Managing power of incumbency in Nigerian elections

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Former President Goodluck Jonathan.

By
Ugo Jim-Nwoko

After 16 years of undisrupted civil administration in Nigeria, which we would be accomplishing in 2015, when the current group of elected political office holders would be serving out their tenure; it would be high time we worked through the on-going constitutional amendments and the Electoral Act to fine tune or put finishing touches on the rough edges of our democratic development.
In advanced democracies, what help to sustain an incumbent in office are good governance, political manifestoes kept and new programmes and policies of government well-intended for the peoples’ welfare. But here in Nigeria, the advantages incumbent Governorship and Presidential candidates enjoy, most times, do not spring from their positions in office, rather it is conferred on them by the power they have over public resources and their use of State and Administrative resources in their electioneering campaigns.
The intimidation of political opponents with public resources and the denial of the opponents’ use of even public owned stadia for campaigns are few ways by which the power of incumbency tilts towards the President or Governor against the opposition candidates. This electoral order needs to be reformed by the activation of the relevant laws and provisions in our statute books. These laws were enshrined to guarantee fair elections and level playing fields in all electoral contests. The power of incumbency creates a monstrous and intimidating political environment making it difficult for only the lion-hearted and super rich individuals to dare to contest. Governors and Presidents use all available State power and resources as if elections are contests against foreign nations or citizens. Even when we make pretentions in our successive Electoral Acts to check the influence of money by pegging the limits of spending of candidates, the Independent National Electoral Commission have never used its constitutional and statutory powers to enforce the provision.
The 2011 Electoral Act for instance, provides in Section 91, that the campaign expenses of candidates shall be limited as follows: N1billion for Presidency, N200 million for governorship, N40 million for Senate, N20 million for House of Representatives and N10 million for House of Assembly and Local Councils. Despite this provision in the Electoral Act, there are no reporting demands made on the candidates during or after the elections, by the Independent National Electoral Commission (INEC) to ascertain who complied and who exceeded the limits of campaign funds. This way, the elections in Nigeria are free for all who can afford the huge costs; and no space for genuine citizens with good governance policies and peoples’ interest to participate.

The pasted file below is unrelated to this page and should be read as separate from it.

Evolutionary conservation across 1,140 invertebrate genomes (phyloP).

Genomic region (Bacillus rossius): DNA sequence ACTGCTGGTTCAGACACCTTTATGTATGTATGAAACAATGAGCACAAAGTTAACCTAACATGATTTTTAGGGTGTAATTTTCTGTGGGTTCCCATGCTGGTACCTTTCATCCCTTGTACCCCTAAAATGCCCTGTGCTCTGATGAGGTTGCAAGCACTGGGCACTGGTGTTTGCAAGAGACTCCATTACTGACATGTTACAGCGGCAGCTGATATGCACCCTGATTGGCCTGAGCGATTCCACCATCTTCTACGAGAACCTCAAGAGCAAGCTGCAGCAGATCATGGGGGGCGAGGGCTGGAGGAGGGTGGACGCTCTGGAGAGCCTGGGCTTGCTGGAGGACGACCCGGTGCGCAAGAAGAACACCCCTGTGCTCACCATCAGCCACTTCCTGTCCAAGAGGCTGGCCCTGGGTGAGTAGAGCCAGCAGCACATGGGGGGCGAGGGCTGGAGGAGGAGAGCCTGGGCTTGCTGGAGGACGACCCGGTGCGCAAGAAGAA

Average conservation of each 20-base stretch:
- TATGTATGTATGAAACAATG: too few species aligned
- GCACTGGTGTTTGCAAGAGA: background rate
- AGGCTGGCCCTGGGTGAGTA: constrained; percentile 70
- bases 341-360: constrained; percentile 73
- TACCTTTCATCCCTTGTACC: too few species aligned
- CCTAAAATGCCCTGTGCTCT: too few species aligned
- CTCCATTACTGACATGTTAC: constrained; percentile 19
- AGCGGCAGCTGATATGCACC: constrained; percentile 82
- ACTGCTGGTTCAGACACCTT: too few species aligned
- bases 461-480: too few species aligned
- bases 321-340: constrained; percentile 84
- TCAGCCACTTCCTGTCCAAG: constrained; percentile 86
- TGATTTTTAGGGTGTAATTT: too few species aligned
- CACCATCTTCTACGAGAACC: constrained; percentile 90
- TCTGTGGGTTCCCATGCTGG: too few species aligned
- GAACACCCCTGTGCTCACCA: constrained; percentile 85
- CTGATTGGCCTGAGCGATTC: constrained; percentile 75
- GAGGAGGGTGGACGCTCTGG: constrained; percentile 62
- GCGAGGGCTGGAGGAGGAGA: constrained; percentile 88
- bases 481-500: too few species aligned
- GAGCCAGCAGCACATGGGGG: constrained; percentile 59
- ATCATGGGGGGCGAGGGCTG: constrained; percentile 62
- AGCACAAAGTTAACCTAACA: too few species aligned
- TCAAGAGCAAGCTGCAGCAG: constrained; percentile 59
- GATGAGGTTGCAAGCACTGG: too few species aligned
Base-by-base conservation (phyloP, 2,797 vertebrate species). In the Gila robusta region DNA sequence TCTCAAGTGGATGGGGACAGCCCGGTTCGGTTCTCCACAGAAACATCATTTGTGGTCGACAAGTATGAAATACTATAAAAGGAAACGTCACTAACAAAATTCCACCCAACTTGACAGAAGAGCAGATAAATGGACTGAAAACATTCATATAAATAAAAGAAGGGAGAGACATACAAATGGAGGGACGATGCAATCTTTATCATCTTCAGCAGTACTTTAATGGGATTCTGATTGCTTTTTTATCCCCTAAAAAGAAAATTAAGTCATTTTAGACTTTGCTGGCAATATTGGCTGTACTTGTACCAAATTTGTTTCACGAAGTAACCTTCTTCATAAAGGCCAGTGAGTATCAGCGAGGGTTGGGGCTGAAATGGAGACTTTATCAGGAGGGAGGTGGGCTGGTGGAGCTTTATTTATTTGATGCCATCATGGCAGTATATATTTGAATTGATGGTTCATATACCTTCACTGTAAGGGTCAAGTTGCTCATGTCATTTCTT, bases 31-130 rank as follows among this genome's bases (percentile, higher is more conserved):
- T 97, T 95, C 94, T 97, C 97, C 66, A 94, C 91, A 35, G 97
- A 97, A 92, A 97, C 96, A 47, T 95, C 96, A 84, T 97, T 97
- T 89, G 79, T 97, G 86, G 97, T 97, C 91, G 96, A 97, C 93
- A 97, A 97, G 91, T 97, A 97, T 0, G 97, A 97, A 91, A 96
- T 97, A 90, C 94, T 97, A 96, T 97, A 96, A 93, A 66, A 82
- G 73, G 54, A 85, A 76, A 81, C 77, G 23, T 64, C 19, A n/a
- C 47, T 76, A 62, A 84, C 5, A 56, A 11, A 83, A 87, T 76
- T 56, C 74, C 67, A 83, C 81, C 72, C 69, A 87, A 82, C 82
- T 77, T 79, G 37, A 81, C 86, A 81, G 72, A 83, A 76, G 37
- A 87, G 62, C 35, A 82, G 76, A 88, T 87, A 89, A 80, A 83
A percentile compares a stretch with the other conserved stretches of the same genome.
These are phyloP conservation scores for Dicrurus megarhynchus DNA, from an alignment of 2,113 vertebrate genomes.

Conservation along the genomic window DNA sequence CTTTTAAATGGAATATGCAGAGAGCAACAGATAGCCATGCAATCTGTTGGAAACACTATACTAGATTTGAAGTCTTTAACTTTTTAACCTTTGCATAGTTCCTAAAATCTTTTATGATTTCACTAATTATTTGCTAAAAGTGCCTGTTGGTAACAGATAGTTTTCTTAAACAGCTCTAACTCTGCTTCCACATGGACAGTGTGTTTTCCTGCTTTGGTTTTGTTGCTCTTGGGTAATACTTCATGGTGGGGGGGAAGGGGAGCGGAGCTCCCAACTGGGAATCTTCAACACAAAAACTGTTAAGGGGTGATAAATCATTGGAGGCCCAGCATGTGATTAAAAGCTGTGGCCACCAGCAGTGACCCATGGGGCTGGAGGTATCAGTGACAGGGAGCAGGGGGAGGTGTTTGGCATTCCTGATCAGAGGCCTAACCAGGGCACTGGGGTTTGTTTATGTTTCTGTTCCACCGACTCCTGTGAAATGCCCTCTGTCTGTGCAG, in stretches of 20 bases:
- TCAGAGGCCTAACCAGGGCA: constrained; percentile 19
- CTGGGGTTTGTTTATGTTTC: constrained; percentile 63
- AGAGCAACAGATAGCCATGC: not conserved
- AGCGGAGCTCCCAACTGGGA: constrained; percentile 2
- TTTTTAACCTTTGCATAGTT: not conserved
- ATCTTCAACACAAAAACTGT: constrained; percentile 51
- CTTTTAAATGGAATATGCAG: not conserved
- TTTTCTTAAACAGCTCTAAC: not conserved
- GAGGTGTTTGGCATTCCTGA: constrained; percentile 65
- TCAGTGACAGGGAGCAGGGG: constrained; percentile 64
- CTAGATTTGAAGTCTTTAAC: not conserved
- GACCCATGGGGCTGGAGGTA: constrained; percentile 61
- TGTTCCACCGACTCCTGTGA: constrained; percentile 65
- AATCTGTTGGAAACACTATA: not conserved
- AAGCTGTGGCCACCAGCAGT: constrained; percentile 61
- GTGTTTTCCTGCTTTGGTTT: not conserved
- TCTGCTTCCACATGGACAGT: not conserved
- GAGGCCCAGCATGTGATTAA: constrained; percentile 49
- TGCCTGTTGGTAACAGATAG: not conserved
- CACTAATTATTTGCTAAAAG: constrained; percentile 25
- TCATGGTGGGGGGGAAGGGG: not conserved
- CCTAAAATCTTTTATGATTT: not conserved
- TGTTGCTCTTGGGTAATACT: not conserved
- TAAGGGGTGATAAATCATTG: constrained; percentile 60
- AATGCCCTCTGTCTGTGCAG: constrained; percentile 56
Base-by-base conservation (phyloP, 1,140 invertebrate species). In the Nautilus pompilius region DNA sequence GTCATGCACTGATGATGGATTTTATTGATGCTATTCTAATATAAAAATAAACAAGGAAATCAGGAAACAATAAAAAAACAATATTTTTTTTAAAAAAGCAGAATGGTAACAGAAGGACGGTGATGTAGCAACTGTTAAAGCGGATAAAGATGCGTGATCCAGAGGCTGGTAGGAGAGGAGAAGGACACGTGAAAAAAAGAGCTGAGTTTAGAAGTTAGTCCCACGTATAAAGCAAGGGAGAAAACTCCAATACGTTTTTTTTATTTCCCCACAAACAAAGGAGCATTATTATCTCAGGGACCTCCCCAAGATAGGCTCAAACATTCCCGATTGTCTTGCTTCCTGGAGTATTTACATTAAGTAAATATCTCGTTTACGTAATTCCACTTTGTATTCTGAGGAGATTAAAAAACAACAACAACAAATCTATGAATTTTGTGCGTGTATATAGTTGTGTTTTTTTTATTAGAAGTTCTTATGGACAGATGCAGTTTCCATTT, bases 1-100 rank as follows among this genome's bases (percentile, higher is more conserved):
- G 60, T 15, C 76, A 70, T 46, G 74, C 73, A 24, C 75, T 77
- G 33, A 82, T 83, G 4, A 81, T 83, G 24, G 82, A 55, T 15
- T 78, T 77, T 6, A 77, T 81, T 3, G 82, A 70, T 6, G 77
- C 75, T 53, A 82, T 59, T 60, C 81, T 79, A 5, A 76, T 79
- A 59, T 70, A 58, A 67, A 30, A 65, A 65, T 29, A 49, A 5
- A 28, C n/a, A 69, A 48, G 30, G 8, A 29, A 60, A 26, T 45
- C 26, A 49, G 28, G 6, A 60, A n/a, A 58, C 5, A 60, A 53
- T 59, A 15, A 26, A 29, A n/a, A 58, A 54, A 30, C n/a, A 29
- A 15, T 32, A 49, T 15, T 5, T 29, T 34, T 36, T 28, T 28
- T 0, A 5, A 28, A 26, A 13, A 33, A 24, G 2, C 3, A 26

In Imo, the State government introduced free education policy in in 2011 and recently extended it to tertiary levels for all Imo State indigenes in public schools owned by the state government. It would be recalled that during the 2011 elections in Imo state between Rochas Okorocha of the All Progressive Grand Alliance (APGA), and then Governor Ikedi Ohakim of the Peoples Democratic Party (PDP); the opposition party was denied the use of the Imo State-owned Dan Anyiam stadium for its State campaign. This angered the people and helped to trigger the electoral revolution that took place in the State during those famous elections in the months of April and May 2011.
It was also common knowledge that Governor Ikedi Ohakim in a desperate bid to retain the governorship seat in Imo hurriedly, created an un-existing and unsustainable 10,000 jobs few weeks before the election in the State’s Civil Service in one fell swoop.
The abuse and use of State and Administrative resources during elections to score cheap political points also occur when Governors or Presidents hurriedly make laws or policies that tend to make governance difficult for their opposition successors. Governor Ohakim took a Free Education Bill to the State Assembly few days to his exit from office. And it was hurriedly passed into law by the outgoing legislature. This was intended to make things difficult for the in-coming Governor and his administration; because Rochas Okorocha and his party, the All Progressive Grand Alliance had promised free education during their campaigns.
In the light of these few examples from Imo State, it should audible to the deaf and visible to the blind the kind of obstacles in the way of people to electing their choice. Imo people  are now enjoying few social welfare policies that were not there  before, and all manner of hurdles were put in their way by the former government using the State’s resources and power.
Therefore, there is urgent need for us to transform the legal framework to better our political and electoral landscape thereby making electoral contests easier for the Nigerian people to make the right choice of leaders and for our democracy to prosper. This will not be the case if might remains right and the winner-takes-all electoral system is sustained leaving the weak or the loser to kiss only the dust.

Jim-Nwoko is a Development Policy and Budget Analyst and writes from Plot 17 Flat 2 Yaoundé Street Wuse Zone 6 Abuja.

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